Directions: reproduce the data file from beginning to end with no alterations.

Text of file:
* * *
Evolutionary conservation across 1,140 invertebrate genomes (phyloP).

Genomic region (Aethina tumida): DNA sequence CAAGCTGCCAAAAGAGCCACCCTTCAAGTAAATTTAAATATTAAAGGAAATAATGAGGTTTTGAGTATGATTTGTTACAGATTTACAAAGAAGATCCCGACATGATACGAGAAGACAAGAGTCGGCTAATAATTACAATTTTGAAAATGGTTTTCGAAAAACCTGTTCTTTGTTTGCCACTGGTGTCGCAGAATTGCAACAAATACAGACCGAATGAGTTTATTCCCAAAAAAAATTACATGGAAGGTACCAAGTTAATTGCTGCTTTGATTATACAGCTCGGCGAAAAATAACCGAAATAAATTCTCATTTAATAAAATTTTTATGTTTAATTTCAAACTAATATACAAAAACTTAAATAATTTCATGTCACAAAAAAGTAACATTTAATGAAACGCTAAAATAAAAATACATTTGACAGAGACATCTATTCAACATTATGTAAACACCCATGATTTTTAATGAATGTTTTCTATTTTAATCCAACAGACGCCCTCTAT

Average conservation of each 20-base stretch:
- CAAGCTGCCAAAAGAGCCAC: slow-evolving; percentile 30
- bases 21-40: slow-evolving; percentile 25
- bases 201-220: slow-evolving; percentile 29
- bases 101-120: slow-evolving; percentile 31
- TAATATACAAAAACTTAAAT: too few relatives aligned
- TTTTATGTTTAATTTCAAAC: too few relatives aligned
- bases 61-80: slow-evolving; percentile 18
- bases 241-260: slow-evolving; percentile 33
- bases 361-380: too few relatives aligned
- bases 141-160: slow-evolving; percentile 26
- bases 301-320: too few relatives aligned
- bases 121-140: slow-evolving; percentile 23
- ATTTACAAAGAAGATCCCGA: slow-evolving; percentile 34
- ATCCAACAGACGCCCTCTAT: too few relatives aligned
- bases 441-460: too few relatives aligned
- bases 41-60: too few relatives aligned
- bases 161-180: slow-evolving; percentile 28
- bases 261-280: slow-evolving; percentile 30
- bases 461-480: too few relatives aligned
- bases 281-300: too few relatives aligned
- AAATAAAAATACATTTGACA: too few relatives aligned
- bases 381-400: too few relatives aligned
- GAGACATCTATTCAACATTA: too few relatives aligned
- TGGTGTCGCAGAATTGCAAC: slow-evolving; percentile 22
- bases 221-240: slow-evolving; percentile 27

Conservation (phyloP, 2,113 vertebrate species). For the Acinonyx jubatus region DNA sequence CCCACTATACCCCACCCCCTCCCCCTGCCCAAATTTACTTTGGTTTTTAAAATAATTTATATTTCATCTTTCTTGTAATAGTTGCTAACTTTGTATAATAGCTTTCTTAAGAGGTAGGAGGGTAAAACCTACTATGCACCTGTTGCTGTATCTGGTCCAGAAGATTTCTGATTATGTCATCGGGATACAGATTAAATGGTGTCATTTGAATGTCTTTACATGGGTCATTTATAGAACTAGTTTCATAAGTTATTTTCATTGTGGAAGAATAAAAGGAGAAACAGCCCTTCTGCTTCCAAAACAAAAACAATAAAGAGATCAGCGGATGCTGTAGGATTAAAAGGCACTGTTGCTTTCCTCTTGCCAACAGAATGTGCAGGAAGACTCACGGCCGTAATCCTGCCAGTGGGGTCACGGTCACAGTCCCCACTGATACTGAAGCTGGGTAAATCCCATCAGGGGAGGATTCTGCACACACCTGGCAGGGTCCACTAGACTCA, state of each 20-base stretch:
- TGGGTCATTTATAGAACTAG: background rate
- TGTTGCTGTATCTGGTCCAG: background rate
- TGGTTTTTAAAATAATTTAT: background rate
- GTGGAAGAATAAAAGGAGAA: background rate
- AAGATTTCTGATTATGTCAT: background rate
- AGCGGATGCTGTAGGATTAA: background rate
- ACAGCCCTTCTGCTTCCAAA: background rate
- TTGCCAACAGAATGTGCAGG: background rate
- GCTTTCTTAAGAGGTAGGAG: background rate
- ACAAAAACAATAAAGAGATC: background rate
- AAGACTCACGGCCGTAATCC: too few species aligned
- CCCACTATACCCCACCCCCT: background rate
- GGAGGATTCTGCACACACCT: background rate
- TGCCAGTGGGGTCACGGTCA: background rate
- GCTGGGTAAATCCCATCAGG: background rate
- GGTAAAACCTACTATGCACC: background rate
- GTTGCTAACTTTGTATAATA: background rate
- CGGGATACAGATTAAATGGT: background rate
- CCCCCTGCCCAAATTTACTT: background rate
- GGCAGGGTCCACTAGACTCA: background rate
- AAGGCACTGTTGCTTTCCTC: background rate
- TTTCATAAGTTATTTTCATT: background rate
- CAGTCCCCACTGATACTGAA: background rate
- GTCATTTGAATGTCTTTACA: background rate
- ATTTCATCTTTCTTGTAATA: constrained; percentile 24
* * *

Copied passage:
Evolutionary conservation across 1,140 invertebrate genomes (phyloP).

Genomic region (Aethina tumida): DNA sequence CAAGCTGCCAAAAGAGCCACCCTTCAAGTAAATTTAAATATTAAAGGAAATAATGAGGTTTTGAGTATGATTTGTTACAGATTTACAAAGAAGATCCCGACATGATACGAGAAGACAAGAGTCGGCTAATAATTACAATTTTGAAAATGGTTTTCGAAAAACCTGTTCTTTGTTTGCCACTGGTGTCGCAGAATTGCAACAAATACAGACCGAATGAGTTTATTCCCAAAAAAAATTACATGGAAGGTACCAAGTTAATTGCTGCTTTGATTATACAGCTCGGCGAAAAATAACCGAAATAAATTCTCATTTAATAAAATTTTTATGTTTAATTTCAAACTAATATACAAAAACTTAAATAATTTCATGTCACAAAAAAGTAACATTTAATGAAACGCTAAAATAAAAATACATTTGACAGAGACATCTATTCAACATTATGTAAACACCCATGATTTTTAATGAATGTTTTCTATTTTAATCCAACAGACGCCCTCTAT

Average conservation of each 20-base stretch:
- CAAGCTGCCAAAAGAGCCAC: slow-evolving; percentile 30
- bases 21-40: slow-evolving; percentile 25
- bases 201-220: slow-evolving; percentile 29
- bases 101-120: slow-evolving; percentile 31
- TAATATACAAAAACTTAAAT: too few relatives aligned
- TTTTATGTTTAATTTCAAAC: too few relatives aligned
- bases 61-80: slow-evolving; percentile 18
- bases 241-260: slow-evolving; percentile 33
- bases 361-380: too few relatives aligned
- bases 141-160: slow-evolving; percentile 26
- bases 301-320: too few relatives aligned
- bases 121-140: slow-evolving; percentile 23
- ATTTACAAAGAAGATCCCGA: slow-evolving; percentile 34
- ATCCAACAGACGCCCTCTAT: too few relatives aligned
- bases 441-460: too few relatives aligned
- bases 41-60: too few relatives aligned
- bases 161-180: slow-evolving; percentile 28
- bases 261-280: slow-evolving; percentile 30
- bases 461-480: too few relatives aligned
- bases 281-300: too few relatives aligned
- AAATAAAAATACATTTGACA: too few relatives aligned
- bases 381-400: too few relatives aligned
- GAGACATCTATTCAACATTA: too few relatives aligned
- TGGTGTCGCAGAATTGCAAC: slow-evolving; percentile 22
- bases 221-240: slow-evolving; percentile 27

Conservation (phyloP, 2,113 vertebrate species). For the Acinonyx jubatus region DNA sequence CCCACTATACCCCACCCCCTCCCCCTGCCCAAATTTACTTTGGTTTTTAAAATAATTTATATTTCATCTTTCTTGTAATAGTTGCTAACTTTGTATAATAGCTTTCTTAAGAGGTAGGAGGGTAAAACCTACTATGCACCTGTTGCTGTATCTGGTCCAGAAGATTTCTGATTATGTCATCGGGATACAGATTAAATGGTGTCATTTGAATGTCTTTACATGGGTCATTTATAGAACTAGTTTCATAAGTTATTTTCATTGTGGAAGAATAAAAGGAGAAACAGCCCTTCTGCTTCCAAAACAAAAACAATAAAGAGATCAGCGGATGCTGTAGGATTAAAAGGCACTGTTGCTTTCCTCTTGCCAACAGAATGTGCAGGAAGACTCACGGCCGTAATCCTGCCAGTGGGGTCACGGTCACAGTCCCCACTGATACTGAAGCTGGGTAAATCCCATCAGGGGAGGATTCTGCACACACCTGGCAGGGTCCACTAGACTCA, state of each 20-base stretch:
- TGGGTCATTTATAGAACTAG: background rate
- TGTTGCTGTATCTGGTCCAG: background rate
- TGGTTTTTAAAATAATTTAT: background rate
- GTGGAAGAATAAAAGGAGAA: background rate
- AAGATTTCTGATTATGTCAT: background rate
- AGCGGATGCTGTAGGATTAA: background rate
- ACAGCCCTTCTGCTTCCAAA: background rate
- TTGCCAACAGAATGTGCAGG: background rate
- GCTTTCTTAAGAGGTAGGAG: background rate
- ACAAAAACAATAAAGAGATC: background rate
- AAGACTCACGGCCGTAATCC: too few species aligned
- CCCACTATACCCCACCCCCT: background rate
- GGAGGATTCTGCACACACCT: background rate
- TGCCAGTGGGGTCACGGTCA: background rate
- GCTGGGTAAATCCCATCAGG: background rate
- GGTAAAACCTACTATGCACC: background rate
- GTTGCTAACTTTGTATAATA: background rate
- CGGGATACAGATTAAATGGT: background rate
- CCCCCTGCCCAAATTTACTT: background rate
- GGCAGGGTCCACTAGACTCA: background rate
- AAGGCACTGTTGCTTTCCTC: background rate
- TTTCATAAGTTATTTTCATT: background rate
- CAGTCCCCACTGATACTGAA: background rate
- GTCATTTGAATGTCTTTACA: background rate
- ATTTCATCTTTCTTGTAATA: constrained; percentile 24